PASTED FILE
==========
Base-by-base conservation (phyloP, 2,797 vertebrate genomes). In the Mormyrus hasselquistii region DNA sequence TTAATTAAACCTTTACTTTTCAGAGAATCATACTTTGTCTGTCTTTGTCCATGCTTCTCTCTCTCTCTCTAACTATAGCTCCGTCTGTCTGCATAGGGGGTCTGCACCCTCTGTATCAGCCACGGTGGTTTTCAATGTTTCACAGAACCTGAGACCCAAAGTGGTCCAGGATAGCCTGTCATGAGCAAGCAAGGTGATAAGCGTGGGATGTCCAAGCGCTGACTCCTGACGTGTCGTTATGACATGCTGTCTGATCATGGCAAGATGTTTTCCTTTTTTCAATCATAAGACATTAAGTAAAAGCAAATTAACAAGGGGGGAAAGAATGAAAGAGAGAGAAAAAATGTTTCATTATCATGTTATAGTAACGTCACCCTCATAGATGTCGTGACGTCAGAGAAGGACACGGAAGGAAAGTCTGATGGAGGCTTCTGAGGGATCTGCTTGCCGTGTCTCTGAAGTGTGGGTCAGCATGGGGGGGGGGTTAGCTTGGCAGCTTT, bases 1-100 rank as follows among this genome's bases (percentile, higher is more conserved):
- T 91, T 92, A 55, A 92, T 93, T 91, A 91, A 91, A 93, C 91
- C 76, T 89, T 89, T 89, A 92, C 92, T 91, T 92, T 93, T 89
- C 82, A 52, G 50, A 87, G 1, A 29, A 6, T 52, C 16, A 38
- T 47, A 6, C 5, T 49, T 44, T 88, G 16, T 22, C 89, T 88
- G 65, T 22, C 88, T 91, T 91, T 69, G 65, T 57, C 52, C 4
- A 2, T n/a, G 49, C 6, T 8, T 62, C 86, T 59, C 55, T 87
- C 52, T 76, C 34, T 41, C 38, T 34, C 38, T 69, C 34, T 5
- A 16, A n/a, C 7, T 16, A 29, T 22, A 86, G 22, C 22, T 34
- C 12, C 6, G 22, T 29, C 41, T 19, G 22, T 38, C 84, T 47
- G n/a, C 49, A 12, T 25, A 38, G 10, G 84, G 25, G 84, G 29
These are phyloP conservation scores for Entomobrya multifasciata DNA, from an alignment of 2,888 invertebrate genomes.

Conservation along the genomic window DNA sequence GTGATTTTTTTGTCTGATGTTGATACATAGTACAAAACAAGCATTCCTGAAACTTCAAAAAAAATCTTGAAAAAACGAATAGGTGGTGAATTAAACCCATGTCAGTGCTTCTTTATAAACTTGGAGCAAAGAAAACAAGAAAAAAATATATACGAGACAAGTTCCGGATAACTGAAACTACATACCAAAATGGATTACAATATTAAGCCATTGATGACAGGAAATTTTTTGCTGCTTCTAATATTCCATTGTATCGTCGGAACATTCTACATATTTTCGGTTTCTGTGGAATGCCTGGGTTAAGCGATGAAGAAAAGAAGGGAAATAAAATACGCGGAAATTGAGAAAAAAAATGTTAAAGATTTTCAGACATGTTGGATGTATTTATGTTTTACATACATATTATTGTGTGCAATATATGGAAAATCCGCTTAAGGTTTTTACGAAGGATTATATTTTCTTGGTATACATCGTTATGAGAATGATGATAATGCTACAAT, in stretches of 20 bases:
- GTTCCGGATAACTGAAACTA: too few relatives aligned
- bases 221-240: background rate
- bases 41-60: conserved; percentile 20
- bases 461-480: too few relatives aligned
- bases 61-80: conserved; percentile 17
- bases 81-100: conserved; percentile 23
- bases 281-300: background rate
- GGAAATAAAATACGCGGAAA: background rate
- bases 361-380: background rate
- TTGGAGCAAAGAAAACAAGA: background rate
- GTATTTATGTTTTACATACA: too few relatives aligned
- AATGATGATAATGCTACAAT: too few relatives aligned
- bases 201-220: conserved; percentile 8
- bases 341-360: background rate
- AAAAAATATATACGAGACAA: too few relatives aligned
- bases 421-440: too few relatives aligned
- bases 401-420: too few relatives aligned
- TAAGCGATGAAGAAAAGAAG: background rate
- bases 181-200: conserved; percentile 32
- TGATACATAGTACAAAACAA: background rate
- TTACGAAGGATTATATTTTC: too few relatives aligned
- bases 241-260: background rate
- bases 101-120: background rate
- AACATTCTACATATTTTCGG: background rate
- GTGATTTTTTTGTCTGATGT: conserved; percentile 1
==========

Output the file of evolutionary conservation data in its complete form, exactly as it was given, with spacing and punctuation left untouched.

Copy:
Base-by-base conservation (phyloP, 2,797 vertebrate genomes). In the Mormyrus hasselquistii region DNA sequence TTAATTAAACCTTTACTTTTCAGAGAATCATACTTTGTCTGTCTTTGTCCATGCTTCTCTCTCTCTCTCTAACTATAGCTCCGTCTGTCTGCATAGGGGGTCTGCACCCTCTGTATCAGCCACGGTGGTTTTCAATGTTTCACAGAACCTGAGACCCAAAGTGGTCCAGGATAGCCTGTCATGAGCAAGCAAGGTGATAAGCGTGGGATGTCCAAGCGCTGACTCCTGACGTGTCGTTATGACATGCTGTCTGATCATGGCAAGATGTTTTCCTTTTTTCAATCATAAGACATTAAGTAAAAGCAAATTAACAAGGGGGGAAAGAATGAAAGAGAGAGAAAAAATGTTTCATTATCATGTTATAGTAACGTCACCCTCATAGATGTCGTGACGTCAGAGAAGGACACGGAAGGAAAGTCTGATGGAGGCTTCTGAGGGATCTGCTTGCCGTGTCTCTGAAGTGTGGGTCAGCATGGGGGGGGGGTTAGCTTGGCAGCTTT, bases 1-100 rank as follows among this genome's bases (percentile, higher is more conserved):
- T 91, T 92, A 55, A 92, T 93, T 91, A 91, A 91, A 93, C 91
- C 76, T 89, T 89, T 89, A 92, C 92, T 91, T 92, T 93, T 89
- C 82, A 52, G 50, A 87, G 1, A 29, A 6, T 52, C 16, A 38
- T 47, A 6, C 5, T 49, T 44, T 88, G 16, T 22, C 89, T 88
- G 65, T 22, C 88, T 91, T 91, T 69, G 65, T 57, C 52, C 4
- A 2, T n/a, G 49, C 6, T 8, T 62, C 86, T 59, C 55, T 87
- C 52, T 76, C 34, T 41, C 38, T 34, C 38, T 69, C 34, T 5
- A 16, A n/a, C 7, T 16, A 29, T 22, A 86, G 22, C 22, T 34
- C 12, C 6, G 22, T 29, C 41, T 19, G 22, T 38, C 84, T 47
- G n/a, C 49, A 12, T 25, A 38, G 10, G 84, G 25, G 84, G 29
These are phyloP conservation scores for Entomobrya multifasciata DNA, from an alignment of 2,888 invertebrate genomes.

Conservation along the genomic window DNA sequence GTGATTTTTTTGTCTGATGTTGATACATAGTACAAAACAAGCATTCCTGAAACTTCAAAAAAAATCTTGAAAAAACGAATAGGTGGTGAATTAAACCCATGTCAGTGCTTCTTTATAAACTTGGAGCAAAGAAAACAAGAAAAAAATATATACGAGACAAGTTCCGGATAACTGAAACTACATACCAAAATGGATTACAATATTAAGCCATTGATGACAGGAAATTTTTTGCTGCTTCTAATATTCCATTGTATCGTCGGAACATTCTACATATTTTCGGTTTCTGTGGAATGCCTGGGTTAAGCGATGAAGAAAAGAAGGGAAATAAAATACGCGGAAATTGAGAAAAAAAATGTTAAAGATTTTCAGACATGTTGGATGTATTTATGTTTTACATACATATTATTGTGTGCAATATATGGAAAATCCGCTTAAGGTTTTTACGAAGGATTATATTTTCTTGGTATACATCGTTATGAGAATGATGATAATGCTACAAT, in stretches of 20 bases:
- GTTCCGGATAACTGAAACTA: too few relatives aligned
- bases 221-240: background rate
- bases 41-60: conserved; percentile 20
- bases 461-480: too few relatives aligned
- bases 61-80: conserved; percentile 17
- bases 81-100: conserved; percentile 23
- bases 281-300: background rate
- GGAAATAAAATACGCGGAAA: background rate
- bases 361-380: background rate
- TTGGAGCAAAGAAAACAAGA: background rate
- GTATTTATGTTTTACATACA: too few relatives aligned
- AATGATGATAATGCTACAAT: too few relatives aligned
- bases 201-220: conserved; percentile 8
- bases 341-360: background rate
- AAAAAATATATACGAGACAA: too few relatives aligned
- bases 421-440: too few relatives aligned
- bases 401-420: too few relatives aligned
- TAAGCGATGAAGAAAAGAAG: background rate
- bases 181-200: conserved; percentile 32
- TGATACATAGTACAAAACAA: background rate
- TTACGAAGGATTATATTTTC: too few relatives aligned
- bases 241-260: background rate
- bases 101-120: background rate
- AACATTCTACATATTTTCGG: background rate
- GTGATTTTTTTGTCTGATGT: conserved; percentile 1